Once the dE values are calculated, I graphed their mean and standard deviation levels. To better represent the results visually, I used the Python “colormath” libaries to convert these values back to RGB, and then used ImageMagick to render them to a picture. For each palette, I render its version of the colour against the comparison console’s version, so that the values can be seen side by side and visually assessed. The renders are repeated on different shades of grey in order to assist visual comparison (zoom in on a colour to isolate it on the best background to help show off the differences). These are fun to compare, and most interesting is the enormous difference between the physical AV Famicom and Australian PAL NES themselves, demonstrating that even “real hardware” doesn’t always guarantee anything.
One example render is this, comparing my AV Famicom to the MiSTer using the Nintendo Playchoice 10 PPU palette:
And once again, it is very important to remind everyone that these values are not absolute. They are relative right down to my individual display device, as even slight differences in electrical equipment (remembering that our beloved Sony PVM broadcast monitors are getting quite long in the tooth now) will affect these differences, so even other PVM D20 owners won’t see identical results to mine. While these results are interesting, the only conclusive proof they offer anyone is myself and my displays (however you can use my method to repeat the process for yourself on your display, of course). And no, my results can’t be used to generate a new “conclusive NES palette”.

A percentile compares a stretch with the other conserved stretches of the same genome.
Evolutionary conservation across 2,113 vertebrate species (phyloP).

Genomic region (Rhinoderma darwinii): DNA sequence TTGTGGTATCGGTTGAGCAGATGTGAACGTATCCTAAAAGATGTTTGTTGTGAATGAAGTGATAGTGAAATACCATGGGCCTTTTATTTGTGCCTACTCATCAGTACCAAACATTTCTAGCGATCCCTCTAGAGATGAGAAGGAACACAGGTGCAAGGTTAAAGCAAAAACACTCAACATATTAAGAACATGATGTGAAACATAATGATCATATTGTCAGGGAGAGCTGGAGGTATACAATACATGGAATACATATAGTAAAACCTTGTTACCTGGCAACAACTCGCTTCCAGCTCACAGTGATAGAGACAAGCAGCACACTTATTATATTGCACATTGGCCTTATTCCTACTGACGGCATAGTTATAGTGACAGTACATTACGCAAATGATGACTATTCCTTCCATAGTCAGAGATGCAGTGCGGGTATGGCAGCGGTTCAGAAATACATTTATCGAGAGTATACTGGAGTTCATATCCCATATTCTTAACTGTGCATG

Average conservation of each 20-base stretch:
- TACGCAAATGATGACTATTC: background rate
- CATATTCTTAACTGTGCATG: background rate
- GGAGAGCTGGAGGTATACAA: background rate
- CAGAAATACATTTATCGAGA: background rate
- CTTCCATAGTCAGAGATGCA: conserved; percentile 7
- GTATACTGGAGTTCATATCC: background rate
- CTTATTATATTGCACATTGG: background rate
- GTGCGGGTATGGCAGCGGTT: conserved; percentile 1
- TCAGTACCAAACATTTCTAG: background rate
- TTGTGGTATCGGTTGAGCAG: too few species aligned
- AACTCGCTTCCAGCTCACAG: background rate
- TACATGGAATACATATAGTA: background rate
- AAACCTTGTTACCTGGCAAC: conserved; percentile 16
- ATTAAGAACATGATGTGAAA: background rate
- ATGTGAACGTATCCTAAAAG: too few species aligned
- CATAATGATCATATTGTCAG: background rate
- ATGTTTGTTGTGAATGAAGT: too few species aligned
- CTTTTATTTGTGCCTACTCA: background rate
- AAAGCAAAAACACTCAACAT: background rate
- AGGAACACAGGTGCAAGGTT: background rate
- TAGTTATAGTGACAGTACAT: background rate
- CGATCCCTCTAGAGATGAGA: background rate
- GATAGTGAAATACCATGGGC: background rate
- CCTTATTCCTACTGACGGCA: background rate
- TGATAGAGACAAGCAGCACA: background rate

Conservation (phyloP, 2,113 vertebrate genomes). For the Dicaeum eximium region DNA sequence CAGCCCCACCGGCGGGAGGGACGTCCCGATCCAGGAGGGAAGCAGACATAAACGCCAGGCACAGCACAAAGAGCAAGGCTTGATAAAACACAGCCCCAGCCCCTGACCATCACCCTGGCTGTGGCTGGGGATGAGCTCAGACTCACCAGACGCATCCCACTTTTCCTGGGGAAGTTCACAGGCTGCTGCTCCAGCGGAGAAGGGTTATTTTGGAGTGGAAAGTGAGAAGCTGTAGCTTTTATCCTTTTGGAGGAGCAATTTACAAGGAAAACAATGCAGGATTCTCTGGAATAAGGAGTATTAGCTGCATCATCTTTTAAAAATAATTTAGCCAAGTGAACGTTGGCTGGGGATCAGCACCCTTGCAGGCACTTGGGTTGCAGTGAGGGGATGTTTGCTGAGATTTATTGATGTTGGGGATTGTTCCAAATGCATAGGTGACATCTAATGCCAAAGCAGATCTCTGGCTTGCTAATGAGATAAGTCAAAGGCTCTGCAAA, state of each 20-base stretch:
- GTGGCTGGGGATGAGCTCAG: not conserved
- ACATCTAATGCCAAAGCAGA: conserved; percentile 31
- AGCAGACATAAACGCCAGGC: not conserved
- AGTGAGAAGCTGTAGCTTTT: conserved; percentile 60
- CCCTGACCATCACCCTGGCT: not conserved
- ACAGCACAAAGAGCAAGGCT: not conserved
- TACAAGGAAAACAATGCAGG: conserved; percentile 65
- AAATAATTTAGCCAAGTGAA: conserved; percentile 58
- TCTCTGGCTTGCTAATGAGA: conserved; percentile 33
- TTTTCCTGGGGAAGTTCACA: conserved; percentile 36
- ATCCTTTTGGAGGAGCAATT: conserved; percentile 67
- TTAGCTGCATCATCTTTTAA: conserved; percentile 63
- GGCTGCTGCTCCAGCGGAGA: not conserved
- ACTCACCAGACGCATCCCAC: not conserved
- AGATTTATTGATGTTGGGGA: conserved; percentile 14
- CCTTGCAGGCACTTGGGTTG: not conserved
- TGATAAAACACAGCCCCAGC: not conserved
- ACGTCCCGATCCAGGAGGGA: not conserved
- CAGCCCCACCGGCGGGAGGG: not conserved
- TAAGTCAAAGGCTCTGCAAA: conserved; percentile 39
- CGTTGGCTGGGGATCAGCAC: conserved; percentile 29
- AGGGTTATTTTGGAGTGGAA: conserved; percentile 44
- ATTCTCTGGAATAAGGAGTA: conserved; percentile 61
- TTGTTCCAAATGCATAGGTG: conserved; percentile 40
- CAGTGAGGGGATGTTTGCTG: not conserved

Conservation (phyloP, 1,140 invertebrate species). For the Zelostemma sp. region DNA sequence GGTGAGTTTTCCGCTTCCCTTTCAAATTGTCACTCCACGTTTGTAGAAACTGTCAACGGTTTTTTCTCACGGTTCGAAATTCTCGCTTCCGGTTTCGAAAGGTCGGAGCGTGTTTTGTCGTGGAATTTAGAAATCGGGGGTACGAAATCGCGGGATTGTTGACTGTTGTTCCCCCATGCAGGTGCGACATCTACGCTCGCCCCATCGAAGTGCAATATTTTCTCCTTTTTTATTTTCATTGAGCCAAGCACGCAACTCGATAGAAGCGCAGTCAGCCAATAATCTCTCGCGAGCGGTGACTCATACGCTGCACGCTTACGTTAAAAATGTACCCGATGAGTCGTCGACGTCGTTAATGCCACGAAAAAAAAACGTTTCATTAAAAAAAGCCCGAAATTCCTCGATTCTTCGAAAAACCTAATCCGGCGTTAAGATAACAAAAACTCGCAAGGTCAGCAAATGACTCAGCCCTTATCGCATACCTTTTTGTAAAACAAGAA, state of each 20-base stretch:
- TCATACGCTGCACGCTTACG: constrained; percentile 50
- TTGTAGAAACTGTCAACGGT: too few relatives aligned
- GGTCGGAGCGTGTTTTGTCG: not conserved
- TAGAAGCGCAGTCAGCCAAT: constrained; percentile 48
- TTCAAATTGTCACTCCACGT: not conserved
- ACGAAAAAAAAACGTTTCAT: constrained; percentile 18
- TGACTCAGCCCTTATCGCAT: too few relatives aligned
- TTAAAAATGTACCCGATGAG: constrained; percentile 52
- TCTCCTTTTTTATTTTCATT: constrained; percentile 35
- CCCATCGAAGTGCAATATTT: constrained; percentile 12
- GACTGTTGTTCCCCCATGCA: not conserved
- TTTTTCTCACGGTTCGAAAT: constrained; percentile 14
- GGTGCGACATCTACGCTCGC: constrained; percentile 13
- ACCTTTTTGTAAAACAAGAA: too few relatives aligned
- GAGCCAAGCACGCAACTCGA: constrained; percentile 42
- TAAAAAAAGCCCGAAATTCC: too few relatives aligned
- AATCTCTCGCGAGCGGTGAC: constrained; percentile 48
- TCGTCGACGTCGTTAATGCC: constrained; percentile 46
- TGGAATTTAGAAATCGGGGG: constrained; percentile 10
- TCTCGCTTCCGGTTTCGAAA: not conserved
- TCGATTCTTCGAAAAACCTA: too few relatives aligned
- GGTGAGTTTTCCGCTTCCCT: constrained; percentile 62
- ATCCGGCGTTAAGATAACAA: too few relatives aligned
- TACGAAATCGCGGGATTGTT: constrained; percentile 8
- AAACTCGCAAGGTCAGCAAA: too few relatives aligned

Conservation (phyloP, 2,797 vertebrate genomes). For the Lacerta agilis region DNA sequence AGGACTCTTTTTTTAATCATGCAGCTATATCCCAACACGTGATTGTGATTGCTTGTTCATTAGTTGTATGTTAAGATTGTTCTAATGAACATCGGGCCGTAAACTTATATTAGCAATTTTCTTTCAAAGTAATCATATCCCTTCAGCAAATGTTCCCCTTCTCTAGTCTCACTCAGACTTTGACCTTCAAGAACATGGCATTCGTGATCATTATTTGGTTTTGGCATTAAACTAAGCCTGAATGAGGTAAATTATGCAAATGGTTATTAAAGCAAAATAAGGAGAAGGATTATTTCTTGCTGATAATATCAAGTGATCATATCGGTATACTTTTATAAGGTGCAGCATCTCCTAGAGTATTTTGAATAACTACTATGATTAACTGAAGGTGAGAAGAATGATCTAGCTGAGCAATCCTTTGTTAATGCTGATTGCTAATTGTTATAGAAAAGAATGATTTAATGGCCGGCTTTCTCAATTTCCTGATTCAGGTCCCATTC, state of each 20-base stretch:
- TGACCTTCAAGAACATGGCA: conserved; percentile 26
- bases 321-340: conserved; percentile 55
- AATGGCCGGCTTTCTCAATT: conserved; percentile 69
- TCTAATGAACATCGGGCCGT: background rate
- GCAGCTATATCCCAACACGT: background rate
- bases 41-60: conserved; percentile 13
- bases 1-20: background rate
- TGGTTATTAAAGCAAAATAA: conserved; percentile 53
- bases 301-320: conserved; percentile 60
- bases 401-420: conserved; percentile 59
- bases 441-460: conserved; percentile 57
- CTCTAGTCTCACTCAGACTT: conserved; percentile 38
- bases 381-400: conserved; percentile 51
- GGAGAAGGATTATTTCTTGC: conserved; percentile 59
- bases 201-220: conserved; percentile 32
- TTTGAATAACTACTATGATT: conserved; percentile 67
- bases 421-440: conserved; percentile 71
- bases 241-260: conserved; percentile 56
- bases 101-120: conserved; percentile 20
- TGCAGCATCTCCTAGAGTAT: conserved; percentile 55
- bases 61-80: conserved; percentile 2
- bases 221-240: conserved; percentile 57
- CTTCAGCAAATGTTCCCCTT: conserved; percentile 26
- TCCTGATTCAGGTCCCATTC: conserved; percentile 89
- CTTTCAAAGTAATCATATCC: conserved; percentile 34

In the future I hope to repeat the whole process on other displays. I have numerous consumer CRTs I can test (all with different composite decoder chips and display characteristics), and I’d very much like to repeat the process on a good quality OLED display using a RetroTink2X as the composite decoder.
For now, you can see the results on my site, along with an FAQ (questions like: “Why do you spell ‘color’ as ‘colour’?”), the method, and some of the scripts and code I wrote to help me:
Time and resources permitting, I’ll have more of these in the future, as well as some videos to better document the process and help anyone else who wants to do the same for themselves. But for now, I’m taking a break to play some NES games. 🙂